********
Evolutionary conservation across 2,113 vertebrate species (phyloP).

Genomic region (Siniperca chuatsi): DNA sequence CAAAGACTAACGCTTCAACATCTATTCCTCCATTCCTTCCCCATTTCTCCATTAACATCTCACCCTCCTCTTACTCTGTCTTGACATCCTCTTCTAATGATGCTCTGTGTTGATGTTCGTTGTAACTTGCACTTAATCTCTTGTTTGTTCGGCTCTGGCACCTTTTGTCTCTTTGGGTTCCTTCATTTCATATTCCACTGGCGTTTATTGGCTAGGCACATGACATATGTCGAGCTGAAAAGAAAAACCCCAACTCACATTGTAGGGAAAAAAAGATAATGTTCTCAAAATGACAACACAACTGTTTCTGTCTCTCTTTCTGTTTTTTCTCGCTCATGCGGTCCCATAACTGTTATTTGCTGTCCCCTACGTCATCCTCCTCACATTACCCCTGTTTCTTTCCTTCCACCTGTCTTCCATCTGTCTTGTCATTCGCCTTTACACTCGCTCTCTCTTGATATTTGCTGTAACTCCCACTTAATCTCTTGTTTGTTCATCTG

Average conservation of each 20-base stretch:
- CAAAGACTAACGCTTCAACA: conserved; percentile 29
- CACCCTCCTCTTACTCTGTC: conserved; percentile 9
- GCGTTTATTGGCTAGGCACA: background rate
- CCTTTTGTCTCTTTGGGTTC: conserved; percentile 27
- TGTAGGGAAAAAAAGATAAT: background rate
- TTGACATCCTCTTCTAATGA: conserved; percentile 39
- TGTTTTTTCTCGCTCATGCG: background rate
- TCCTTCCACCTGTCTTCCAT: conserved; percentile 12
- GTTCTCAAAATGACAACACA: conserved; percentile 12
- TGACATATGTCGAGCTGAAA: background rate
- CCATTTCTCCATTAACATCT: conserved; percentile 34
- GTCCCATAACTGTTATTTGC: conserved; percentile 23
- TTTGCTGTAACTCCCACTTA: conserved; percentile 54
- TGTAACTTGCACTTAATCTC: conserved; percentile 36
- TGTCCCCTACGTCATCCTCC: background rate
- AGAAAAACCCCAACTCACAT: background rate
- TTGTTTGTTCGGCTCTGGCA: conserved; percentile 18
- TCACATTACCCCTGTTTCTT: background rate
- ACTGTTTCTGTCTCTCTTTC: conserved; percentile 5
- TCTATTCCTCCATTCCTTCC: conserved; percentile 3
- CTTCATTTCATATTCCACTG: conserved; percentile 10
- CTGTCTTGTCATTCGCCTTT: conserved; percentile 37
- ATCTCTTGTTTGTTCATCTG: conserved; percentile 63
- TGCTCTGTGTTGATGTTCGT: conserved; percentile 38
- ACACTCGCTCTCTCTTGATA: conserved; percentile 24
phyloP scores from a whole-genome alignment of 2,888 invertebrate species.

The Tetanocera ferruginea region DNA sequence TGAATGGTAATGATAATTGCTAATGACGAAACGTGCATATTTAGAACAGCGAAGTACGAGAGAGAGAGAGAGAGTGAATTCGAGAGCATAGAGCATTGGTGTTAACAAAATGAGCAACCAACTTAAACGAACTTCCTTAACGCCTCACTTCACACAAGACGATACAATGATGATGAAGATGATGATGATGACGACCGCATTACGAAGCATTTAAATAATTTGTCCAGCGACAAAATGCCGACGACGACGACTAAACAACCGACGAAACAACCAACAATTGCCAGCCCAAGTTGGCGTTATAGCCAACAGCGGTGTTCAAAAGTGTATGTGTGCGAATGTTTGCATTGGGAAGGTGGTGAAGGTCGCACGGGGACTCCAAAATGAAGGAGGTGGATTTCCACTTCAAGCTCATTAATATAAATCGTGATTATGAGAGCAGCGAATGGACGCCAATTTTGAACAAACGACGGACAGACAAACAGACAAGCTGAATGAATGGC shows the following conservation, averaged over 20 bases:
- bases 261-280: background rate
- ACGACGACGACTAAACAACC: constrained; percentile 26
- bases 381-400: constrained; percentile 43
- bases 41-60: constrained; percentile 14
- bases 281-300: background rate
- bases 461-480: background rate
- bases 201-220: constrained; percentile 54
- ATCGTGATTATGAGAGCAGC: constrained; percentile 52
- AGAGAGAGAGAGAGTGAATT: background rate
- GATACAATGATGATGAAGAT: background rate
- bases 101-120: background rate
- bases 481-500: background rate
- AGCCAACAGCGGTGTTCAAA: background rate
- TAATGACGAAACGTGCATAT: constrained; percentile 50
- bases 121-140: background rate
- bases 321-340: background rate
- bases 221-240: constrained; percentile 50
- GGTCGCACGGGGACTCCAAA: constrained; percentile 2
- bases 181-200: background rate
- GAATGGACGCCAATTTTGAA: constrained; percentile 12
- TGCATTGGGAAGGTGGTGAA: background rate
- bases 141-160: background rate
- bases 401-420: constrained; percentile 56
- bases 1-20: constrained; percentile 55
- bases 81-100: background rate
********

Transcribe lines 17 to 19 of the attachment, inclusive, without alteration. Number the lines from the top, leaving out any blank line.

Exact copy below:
- TGTAACTTGCACTTAATCTC: conserved; percentile 36
- TGTCCCCTACGTCATCCTCC: background rate
- AGAAAAACCCCAACTCACAT: background rate